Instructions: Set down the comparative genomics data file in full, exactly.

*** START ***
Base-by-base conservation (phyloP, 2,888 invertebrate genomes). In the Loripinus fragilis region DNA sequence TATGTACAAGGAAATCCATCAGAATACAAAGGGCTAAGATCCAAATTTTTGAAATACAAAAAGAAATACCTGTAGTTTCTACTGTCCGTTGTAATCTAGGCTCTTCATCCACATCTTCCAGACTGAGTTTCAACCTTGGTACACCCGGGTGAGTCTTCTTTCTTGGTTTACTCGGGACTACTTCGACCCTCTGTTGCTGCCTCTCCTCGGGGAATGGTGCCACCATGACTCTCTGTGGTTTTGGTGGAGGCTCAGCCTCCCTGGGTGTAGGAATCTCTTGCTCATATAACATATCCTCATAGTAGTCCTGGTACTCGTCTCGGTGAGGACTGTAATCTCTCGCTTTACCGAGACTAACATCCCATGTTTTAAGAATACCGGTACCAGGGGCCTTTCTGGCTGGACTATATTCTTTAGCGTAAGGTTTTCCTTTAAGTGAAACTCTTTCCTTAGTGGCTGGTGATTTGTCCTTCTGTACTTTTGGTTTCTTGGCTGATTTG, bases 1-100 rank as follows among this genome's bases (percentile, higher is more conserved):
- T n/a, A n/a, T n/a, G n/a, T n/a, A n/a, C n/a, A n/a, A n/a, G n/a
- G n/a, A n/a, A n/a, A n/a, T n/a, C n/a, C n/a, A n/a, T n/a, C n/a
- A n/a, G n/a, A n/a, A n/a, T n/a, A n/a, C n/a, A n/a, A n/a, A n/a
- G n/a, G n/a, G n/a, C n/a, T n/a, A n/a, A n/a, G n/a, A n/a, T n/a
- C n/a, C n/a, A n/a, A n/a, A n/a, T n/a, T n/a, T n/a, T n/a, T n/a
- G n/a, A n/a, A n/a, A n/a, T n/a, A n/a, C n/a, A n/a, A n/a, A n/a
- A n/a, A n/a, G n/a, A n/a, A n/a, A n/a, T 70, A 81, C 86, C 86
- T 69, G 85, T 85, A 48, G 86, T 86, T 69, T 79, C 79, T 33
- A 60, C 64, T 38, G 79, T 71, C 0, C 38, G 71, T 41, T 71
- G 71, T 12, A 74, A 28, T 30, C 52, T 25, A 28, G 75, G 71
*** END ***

Base-by-base conservation (phyloP, 2,888 invertebrate genomes). In the Loripinus fragilis region DNA sequence TATGTACAAGGAAATCCATCAGAATACAAAGGGCTAAGATCCAAATTTTTGAAATACAAAAAGAAATACCTGTAGTTTCTACTGTCCGTTGTAATCTAGGCTCTTCATCCACATCTTCCAGACTGAGTTTCAACCTTGGTACACCCGGGTGAGTCTTCTTTCTTGGTTTACTCGGGACTACTTCGACCCTCTGTTGCTGCCTCTCCTCGGGGAATGGTGCCACCATGACTCTCTGTGGTTTTGGTGGAGGCTCAGCCTCCCTGGGTGTAGGAATCTCTTGCTCATATAACATATCCTCATAGTAGTCCTGGTACTCGTCTCGGTGAGGACTGTAATCTCTCGCTTTACCGAGACTAACATCCCATGTTTTAAGAATACCGGTACCAGGGGCCTTTCTGGCTGGACTATATTCTTTAGCGTAAGGTTTTCCTTTAAGTGAAACTCTTTCCTTAGTGGCTGGTGATTTGTCCTTCTGTACTTTTGGTTTCTTGGCTGATTTG, bases 1-100 rank as follows among this genome's bases (percentile, higher is more conserved):
- T n/a, A n/a, T n/a, G n/a, T n/a, A n/a, C n/a, A n/a, A n/a, G n/a
- G n/a, A n/a, A n/a, A n/a, T n/a, C n/a, C n/a, A n/a, T n/a, C n/a
- A n/a, G n/a, A n/a, A n/a, T n/a, A n/a, C n/a, A n/a, A n/a, A n/a
- G n/a, G n/a, G n/a, C n/a, T n/a, A n/a, A n/a, G n/a, A n/a, T n/a
- C n/a, C n/a, A n/a, A n/a, A n/a, T n/a, T n/a, T n/a, T n/a, T n/a
- G n/a, A n/a, A n/a, A n/a, T n/a, A n/a, C n/a, A n/a, A n/a, A n/a
- A n/a, A n/a, G n/a, A n/a, A n/a, A n/a, T 70, A 81, C 86, C 86
- T 69, G 85, T 85, A 48, G 86, T 86, T 69, T 79, C 79, T 33
- A 60, C 64, T 38, G 79, T 71, C 0, C 38, G 71, T 41, T 71
- G 71, T 12, A 74, A 28, T 30, C 52, T 25, A 28, G 75, G 71